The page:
Monday, March 27
While he was sitting on the judgment seat, his wife sent word to him, “Have nothing to do with that innocent man, for today I have suffered a great deal because of a dream about him.”
It is the proverbial “dead of night”. I awake from a disturbing dream. I am alone in the dark. The room is silent, and not a sound can be heard in the house or outside. All is still.
But my heart is beating wildly and my soul is troubled. I have heard voices in my dreams. The voices of the dead are calling to me. Are they accusing me of not fulfilling my obligations to them? Of some act of disrespect? Of some unresolved difficulty?
It is in time of such troubles that I roll over in my bed and research for a trusty companion that is always on my night stand. It is Luther’s Small Catechism which has been my friend and source of support ever since I was baptized as a Lutheran. While some adult Lutherans may have forgotten, ignored or even mocked this small tome, as it may have been many years since they fingered its comforting pages, I still remember Luther’s prayer and following direction to his flock:
“I give thanks to you, heavenly Father, through Jesus Christ your dear Son, that you have graciously protected me today. I ask you to forgive me all my sins, where I have done wrong, and graciously to protect me tonight. Into your hands I commend myself: My body, my soul, and all that is mine. Let your holy angel be with me, so that the wicked foe may have no power over me. Amen.”
And then, as instructed by Luther I “go to sleep quickly and cheerfully”, grateful for his guidance and the blessings of our Lord and his Son.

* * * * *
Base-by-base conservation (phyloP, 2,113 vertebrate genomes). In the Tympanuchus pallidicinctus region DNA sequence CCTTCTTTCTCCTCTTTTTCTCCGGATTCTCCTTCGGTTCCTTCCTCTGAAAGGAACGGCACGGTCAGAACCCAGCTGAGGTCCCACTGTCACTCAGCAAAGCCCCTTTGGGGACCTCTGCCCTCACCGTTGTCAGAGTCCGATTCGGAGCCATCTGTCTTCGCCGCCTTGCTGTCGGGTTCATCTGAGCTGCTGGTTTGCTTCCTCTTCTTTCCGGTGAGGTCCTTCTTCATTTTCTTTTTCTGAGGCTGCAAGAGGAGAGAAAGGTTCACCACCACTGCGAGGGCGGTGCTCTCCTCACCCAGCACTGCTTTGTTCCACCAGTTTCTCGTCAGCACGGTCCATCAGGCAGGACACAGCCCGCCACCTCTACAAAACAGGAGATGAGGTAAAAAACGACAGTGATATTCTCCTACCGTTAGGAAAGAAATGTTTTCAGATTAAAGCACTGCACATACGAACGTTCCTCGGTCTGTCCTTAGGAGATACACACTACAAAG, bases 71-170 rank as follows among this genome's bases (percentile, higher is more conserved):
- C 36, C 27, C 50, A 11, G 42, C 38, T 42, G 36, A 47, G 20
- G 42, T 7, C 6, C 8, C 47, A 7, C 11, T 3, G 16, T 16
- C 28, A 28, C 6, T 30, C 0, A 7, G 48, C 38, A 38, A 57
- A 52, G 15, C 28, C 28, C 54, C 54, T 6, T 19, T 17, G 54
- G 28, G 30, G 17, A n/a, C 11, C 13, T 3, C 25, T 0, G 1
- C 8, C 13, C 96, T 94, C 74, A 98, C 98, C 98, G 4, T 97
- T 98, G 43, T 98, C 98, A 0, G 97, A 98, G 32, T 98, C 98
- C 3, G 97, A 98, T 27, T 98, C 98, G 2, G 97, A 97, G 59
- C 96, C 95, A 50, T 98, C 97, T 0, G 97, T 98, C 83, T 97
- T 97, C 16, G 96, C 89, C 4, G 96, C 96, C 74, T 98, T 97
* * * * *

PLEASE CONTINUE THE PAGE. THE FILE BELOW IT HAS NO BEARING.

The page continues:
…another reflection on Matthew 27: 19
I have often wondered what I would have been yelling if I’d been in the crowd that day in front of Pilate. How difficult it is to do the right thing, especially when leaders of the day have but one motivation: to maintain their own power. It’s a condition that has repeated itself throughout history. The chief priests and the elders stirred up the crowd because they felt threatened by Jesus and wanted him eliminated. Pilate gave into the crowd to avoid the black mark on his record that a riot would have made.
God turned our human weakness into good that day. Jesus was crucified and his life became the atonement for our sins. The selfish motives of a few led to salvation for all. Despite our human weakness, we are called to use our God given minds in all situations to discern what is right and just. In doing so we make our voices heard by all and especially those in power. We trust that God will use us to advance the mission and service of God’s domain in our world.
Let us pray…Gracious God, forgive our weak and deliberate offences and strengthen us to overcome the crowd mentality. Open our minds to be aware and understand all that happens around us and equip us to speak for justice and reconciliation in our world for the sake of your Son Jesus Christ our Savior. Amen.